Those who participate in this event almost always promise to bring about world peace, end strife and help starving children, but what they have been more successful of doing is lift the spirits of young and old men everywhere and, lately, provoke controversy.
Recently, four Miss Malaysia World finalists made the news and sparked heated debate. This time, the furore was not over their proportions, vital statistics or intelligence quotient but rather the fact that the four should not have been in the contest in the first place.
The four girls are Muslims and there is a fatwa against their participation in beauty pageants. Outraged Netizens attacked the girls and all those who supported their participation on social media, and those on the other side of the fence threw back some choice words as well. Discussions on the subject turned ugly and racialistic as they usually do these days on Facebook, Twitter and elsewhere. The girls succeeded in causing temperatures to rise, but not in the way intended. It did not help that several other issues were also simmering in the public sphere.
Attention-seeking couple Alvin Lee and Vivian Tan, now known as Alvivi, had around the same time posted that grotesquely inappropriate Ramadan greeting on their Facebook page. The duo deserve all the public odium and contempt for further unravelling the already tenuous situation among the races, as do all others who set out to incite and inflame.
The other cases involved allegations of headmasters, teachers, doctors and public university student selection panels being racist, all of which had sparked stomach-churning vitriol in cyberspace, even before it could be proven that the accusations were true.
It appears we are moving further away from that ideal -- the one where the nation's multiracial, multi-religious populace lives together in blissful, hand-holding harmony. This has been painfully apparent, especially post-GE13 with the perceived Chinese swing towards the opposition.
Can anything be done to rectify matters? How can greater muhibah and understanding be forged among the races? Can we go back to the way we once were when things were simpler, the people more tolerant, not as eager to offend, and less judgmental?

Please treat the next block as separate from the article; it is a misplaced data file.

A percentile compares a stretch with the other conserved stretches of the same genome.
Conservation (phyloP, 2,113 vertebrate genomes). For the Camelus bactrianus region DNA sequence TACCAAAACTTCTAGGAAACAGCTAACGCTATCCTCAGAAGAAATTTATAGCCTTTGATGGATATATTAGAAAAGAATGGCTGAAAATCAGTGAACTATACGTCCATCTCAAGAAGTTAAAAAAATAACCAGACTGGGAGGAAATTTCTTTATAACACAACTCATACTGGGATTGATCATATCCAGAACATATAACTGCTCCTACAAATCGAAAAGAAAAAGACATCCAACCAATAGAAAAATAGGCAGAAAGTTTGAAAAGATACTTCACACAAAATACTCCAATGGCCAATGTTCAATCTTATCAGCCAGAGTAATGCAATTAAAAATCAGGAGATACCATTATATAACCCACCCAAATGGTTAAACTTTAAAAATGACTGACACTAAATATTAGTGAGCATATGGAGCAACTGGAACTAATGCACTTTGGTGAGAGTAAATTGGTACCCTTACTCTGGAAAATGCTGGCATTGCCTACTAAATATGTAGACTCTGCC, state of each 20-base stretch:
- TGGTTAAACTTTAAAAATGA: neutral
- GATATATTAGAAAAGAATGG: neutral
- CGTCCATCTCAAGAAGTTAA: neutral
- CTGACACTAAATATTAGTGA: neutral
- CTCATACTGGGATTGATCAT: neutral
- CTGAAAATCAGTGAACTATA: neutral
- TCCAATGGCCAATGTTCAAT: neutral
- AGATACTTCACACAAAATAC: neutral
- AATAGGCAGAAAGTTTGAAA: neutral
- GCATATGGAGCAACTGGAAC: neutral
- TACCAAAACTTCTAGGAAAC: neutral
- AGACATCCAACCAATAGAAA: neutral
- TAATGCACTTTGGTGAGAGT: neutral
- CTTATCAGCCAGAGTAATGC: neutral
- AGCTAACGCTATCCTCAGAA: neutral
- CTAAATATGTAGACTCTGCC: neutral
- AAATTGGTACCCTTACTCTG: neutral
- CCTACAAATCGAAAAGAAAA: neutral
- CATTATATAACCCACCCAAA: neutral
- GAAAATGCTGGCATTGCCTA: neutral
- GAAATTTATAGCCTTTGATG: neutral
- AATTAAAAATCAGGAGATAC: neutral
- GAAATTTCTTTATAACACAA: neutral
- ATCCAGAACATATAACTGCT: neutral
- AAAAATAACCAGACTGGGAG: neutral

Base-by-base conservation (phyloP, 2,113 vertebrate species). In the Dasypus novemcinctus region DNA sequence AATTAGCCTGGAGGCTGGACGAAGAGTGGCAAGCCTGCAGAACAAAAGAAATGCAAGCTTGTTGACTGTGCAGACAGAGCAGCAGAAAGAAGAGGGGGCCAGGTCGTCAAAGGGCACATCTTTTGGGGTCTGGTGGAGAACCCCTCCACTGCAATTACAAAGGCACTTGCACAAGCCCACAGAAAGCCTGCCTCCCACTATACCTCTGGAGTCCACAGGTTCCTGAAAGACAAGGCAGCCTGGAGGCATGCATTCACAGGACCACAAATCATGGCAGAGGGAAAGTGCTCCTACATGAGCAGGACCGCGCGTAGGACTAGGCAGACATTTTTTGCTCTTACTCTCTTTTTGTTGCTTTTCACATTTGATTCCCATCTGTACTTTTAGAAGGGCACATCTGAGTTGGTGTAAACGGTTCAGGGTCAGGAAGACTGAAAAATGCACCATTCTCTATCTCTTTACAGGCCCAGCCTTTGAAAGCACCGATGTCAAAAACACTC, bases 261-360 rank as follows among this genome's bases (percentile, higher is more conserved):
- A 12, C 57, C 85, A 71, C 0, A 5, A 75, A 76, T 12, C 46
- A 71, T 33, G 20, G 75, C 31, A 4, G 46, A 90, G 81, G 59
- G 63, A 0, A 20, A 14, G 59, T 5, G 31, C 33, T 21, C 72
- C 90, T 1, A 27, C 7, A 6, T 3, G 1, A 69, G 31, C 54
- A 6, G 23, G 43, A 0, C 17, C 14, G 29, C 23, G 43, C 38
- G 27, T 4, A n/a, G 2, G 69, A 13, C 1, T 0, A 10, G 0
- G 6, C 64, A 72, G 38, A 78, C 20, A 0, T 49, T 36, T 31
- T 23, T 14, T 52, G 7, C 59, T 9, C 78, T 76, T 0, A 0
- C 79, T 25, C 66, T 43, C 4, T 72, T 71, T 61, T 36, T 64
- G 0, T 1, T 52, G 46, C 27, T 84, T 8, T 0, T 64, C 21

The simplest solution, as some have proposed, would be to eliminate all school systems save one -- a single school system to check racial polarisation.
There are, however, impediments to the establishment of a single school system, other than merely the Education Act 1996, which guarantees a place for Chinese and Tamil schools in the national education system.
The main obstacle is the nation's socio-political realities, which render the idea not just impractical but impossible. Even though it is logical.
As it is, even talking about it can inflame emotions and elicit threats of police reports and charges of sedition. Would it be prudent to further agitate and exacerbate the situation when there are so many divisive issues at play in the public domain? Would it be worth it, if it divides the people more than it unites them?
Besides, why blame vernacular schools when the problem lies with national schools? Students, especially non-Malays, have been steadily abandoning them for various reasons through the years.
Since a single school system is not expedient politically at this point, what should be relentlessly pursued is the strengthening of national schools. For now, or at least until there emerges greater political will to push the single school system ahead, memperkasakan sekolah kebangsaan remains the only remedy.
As for the four ex-Miss Malaysia World aspirants, they could have easily saved us all the angst by giving the beauty pageant a wide berth. Why would they want to participate in an event that does nothing to uplift the integrity of women? It's nothing to stand tall over, religious considerations aside.
Despite paying lip-service to feminist keywords, such as empowerment and self-confidence, such contests, in effect, do nothing concrete for women. They only reinforce this message that looks are the most important quality in women.
Did the four beauty queen wannabes really think they could help bring about world peace if they were crowned the most beauteous in the land?
On the contrary, all they have done is set back by several years efforts towards national reconciliation.